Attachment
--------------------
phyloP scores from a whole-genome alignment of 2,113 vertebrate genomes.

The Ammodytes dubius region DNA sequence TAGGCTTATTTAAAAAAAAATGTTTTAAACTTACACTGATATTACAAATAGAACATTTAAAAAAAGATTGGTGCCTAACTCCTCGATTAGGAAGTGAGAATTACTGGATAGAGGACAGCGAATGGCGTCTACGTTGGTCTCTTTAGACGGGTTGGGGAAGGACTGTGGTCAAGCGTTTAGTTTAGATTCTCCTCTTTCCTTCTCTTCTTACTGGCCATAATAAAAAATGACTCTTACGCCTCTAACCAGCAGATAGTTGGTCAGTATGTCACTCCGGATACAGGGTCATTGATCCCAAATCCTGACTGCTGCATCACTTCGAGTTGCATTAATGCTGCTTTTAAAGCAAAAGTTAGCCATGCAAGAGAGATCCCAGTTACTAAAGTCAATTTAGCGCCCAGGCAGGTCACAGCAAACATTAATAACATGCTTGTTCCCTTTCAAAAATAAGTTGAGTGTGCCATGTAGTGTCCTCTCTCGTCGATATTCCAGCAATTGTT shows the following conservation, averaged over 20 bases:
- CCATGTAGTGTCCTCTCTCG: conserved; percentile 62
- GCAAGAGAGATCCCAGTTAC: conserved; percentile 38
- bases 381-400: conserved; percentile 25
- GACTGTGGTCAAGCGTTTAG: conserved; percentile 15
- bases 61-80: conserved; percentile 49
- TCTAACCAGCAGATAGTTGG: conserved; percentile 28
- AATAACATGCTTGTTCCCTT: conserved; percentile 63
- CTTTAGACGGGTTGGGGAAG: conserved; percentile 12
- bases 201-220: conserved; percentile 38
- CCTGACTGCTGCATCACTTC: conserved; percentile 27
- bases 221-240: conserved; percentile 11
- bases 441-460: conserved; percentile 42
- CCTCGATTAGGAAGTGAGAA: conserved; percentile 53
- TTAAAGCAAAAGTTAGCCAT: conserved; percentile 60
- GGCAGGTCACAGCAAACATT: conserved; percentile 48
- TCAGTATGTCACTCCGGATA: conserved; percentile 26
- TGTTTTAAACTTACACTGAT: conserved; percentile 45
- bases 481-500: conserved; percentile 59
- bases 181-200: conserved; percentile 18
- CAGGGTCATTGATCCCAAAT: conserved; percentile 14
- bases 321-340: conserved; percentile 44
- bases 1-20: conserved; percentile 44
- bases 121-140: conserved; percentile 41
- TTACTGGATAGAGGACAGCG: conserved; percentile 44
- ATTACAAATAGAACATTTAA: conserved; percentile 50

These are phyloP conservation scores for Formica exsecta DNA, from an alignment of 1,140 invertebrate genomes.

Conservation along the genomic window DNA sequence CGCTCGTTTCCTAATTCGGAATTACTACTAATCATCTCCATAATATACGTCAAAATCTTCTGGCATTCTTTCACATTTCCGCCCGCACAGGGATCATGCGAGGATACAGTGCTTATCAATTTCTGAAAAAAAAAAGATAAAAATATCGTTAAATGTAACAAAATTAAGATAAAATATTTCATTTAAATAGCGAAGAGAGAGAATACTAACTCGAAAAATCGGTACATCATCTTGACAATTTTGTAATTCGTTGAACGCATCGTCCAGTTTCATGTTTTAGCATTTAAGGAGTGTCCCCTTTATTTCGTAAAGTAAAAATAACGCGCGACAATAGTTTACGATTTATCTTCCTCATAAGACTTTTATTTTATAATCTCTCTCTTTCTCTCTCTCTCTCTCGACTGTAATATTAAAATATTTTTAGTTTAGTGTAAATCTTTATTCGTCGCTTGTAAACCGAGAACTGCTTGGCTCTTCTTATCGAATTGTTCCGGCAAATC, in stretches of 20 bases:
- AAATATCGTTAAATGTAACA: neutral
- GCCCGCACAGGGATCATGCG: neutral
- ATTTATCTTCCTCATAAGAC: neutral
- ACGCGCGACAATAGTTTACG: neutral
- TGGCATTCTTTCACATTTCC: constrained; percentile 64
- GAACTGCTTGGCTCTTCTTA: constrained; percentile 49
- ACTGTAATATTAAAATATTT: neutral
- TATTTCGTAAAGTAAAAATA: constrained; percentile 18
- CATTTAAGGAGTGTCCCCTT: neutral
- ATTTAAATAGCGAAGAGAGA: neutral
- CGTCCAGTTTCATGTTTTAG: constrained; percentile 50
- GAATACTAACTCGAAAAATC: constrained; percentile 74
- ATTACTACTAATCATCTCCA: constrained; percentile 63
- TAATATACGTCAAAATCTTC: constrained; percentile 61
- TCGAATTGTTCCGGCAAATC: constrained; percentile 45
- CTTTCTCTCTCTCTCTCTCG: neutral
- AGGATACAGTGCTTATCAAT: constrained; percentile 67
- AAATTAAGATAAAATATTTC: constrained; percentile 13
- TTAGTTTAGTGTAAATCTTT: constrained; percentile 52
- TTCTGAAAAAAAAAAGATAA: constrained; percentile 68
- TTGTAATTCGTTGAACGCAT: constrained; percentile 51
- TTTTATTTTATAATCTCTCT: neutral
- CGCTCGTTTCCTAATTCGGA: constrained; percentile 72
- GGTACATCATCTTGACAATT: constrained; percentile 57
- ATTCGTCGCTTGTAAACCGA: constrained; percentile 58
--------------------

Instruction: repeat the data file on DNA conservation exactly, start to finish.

phyloP scores from a whole-genome alignment of 2,113 vertebrate genomes.

The Ammodytes dubius region DNA sequence TAGGCTTATTTAAAAAAAAATGTTTTAAACTTACACTGATATTACAAATAGAACATTTAAAAAAAGATTGGTGCCTAACTCCTCGATTAGGAAGTGAGAATTACTGGATAGAGGACAGCGAATGGCGTCTACGTTGGTCTCTTTAGACGGGTTGGGGAAGGACTGTGGTCAAGCGTTTAGTTTAGATTCTCCTCTTTCCTTCTCTTCTTACTGGCCATAATAAAAAATGACTCTTACGCCTCTAACCAGCAGATAGTTGGTCAGTATGTCACTCCGGATACAGGGTCATTGATCCCAAATCCTGACTGCTGCATCACTTCGAGTTGCATTAATGCTGCTTTTAAAGCAAAAGTTAGCCATGCAAGAGAGATCCCAGTTACTAAAGTCAATTTAGCGCCCAGGCAGGTCACAGCAAACATTAATAACATGCTTGTTCCCTTTCAAAAATAAGTTGAGTGTGCCATGTAGTGTCCTCTCTCGTCGATATTCCAGCAATTGTT shows the following conservation, averaged over 20 bases:
- CCATGTAGTGTCCTCTCTCG: conserved; percentile 62
- GCAAGAGAGATCCCAGTTAC: conserved; percentile 38
- bases 381-400: conserved; percentile 25
- GACTGTGGTCAAGCGTTTAG: conserved; percentile 15
- bases 61-80: conserved; percentile 49
- TCTAACCAGCAGATAGTTGG: conserved; percentile 28
- AATAACATGCTTGTTCCCTT: conserved; percentile 63
- CTTTAGACGGGTTGGGGAAG: conserved; percentile 12
- bases 201-220: conserved; percentile 38
- CCTGACTGCTGCATCACTTC: conserved; percentile 27
- bases 221-240: conserved; percentile 11
- bases 441-460: conserved; percentile 42
- CCTCGATTAGGAAGTGAGAA: conserved; percentile 53
- TTAAAGCAAAAGTTAGCCAT: conserved; percentile 60
- GGCAGGTCACAGCAAACATT: conserved; percentile 48
- TCAGTATGTCACTCCGGATA: conserved; percentile 26
- TGTTTTAAACTTACACTGAT: conserved; percentile 45
- bases 481-500: conserved; percentile 59
- bases 181-200: conserved; percentile 18
- CAGGGTCATTGATCCCAAAT: conserved; percentile 14
- bases 321-340: conserved; percentile 44
- bases 1-20: conserved; percentile 44
- bases 121-140: conserved; percentile 41
- TTACTGGATAGAGGACAGCG: conserved; percentile 44
- ATTACAAATAGAACATTTAA: conserved; percentile 50

These are phyloP conservation scores for Formica exsecta DNA, from an alignment of 1,140 invertebrate genomes.

Conservation along the genomic window DNA sequence CGCTCGTTTCCTAATTCGGAATTACTACTAATCATCTCCATAATATACGTCAAAATCTTCTGGCATTCTTTCACATTTCCGCCCGCACAGGGATCATGCGAGGATACAGTGCTTATCAATTTCTGAAAAAAAAAAGATAAAAATATCGTTAAATGTAACAAAATTAAGATAAAATATTTCATTTAAATAGCGAAGAGAGAGAATACTAACTCGAAAAATCGGTACATCATCTTGACAATTTTGTAATTCGTTGAACGCATCGTCCAGTTTCATGTTTTAGCATTTAAGGAGTGTCCCCTTTATTTCGTAAAGTAAAAATAACGCGCGACAATAGTTTACGATTTATCTTCCTCATAAGACTTTTATTTTATAATCTCTCTCTTTCTCTCTCTCTCTCTCGACTGTAATATTAAAATATTTTTAGTTTAGTGTAAATCTTTATTCGTCGCTTGTAAACCGAGAACTGCTTGGCTCTTCTTATCGAATTGTTCCGGCAAATC, in stretches of 20 bases:
- AAATATCGTTAAATGTAACA: neutral
- GCCCGCACAGGGATCATGCG: neutral
- ATTTATCTTCCTCATAAGAC: neutral
- ACGCGCGACAATAGTTTACG: neutral
- TGGCATTCTTTCACATTTCC: constrained; percentile 64
- GAACTGCTTGGCTCTTCTTA: constrained; percentile 49
- ACTGTAATATTAAAATATTT: neutral
- TATTTCGTAAAGTAAAAATA: constrained; percentile 18
- CATTTAAGGAGTGTCCCCTT: neutral
- ATTTAAATAGCGAAGAGAGA: neutral
- CGTCCAGTTTCATGTTTTAG: constrained; percentile 50
- GAATACTAACTCGAAAAATC: constrained; percentile 74
- ATTACTACTAATCATCTCCA: constrained; percentile 63
- TAATATACGTCAAAATCTTC: constrained; percentile 61
- TCGAATTGTTCCGGCAAATC: constrained; percentile 45
- CTTTCTCTCTCTCTCTCTCG: neutral
- AGGATACAGTGCTTATCAAT: constrained; percentile 67
- AAATTAAGATAAAATATTTC: constrained; percentile 13
- TTAGTTTAGTGTAAATCTTT: constrained; percentile 52
- TTCTGAAAAAAAAAAGATAA: constrained; percentile 68
- TTGTAATTCGTTGAACGCAT: constrained; percentile 51
- TTTTATTTTATAATCTCTCT: neutral
- CGCTCGTTTCCTAATTCGGA: constrained; percentile 72
- GGTACATCATCTTGACAATT: constrained; percentile 57
- ATTCGTCGCTTGTAAACCGA: constrained; percentile 58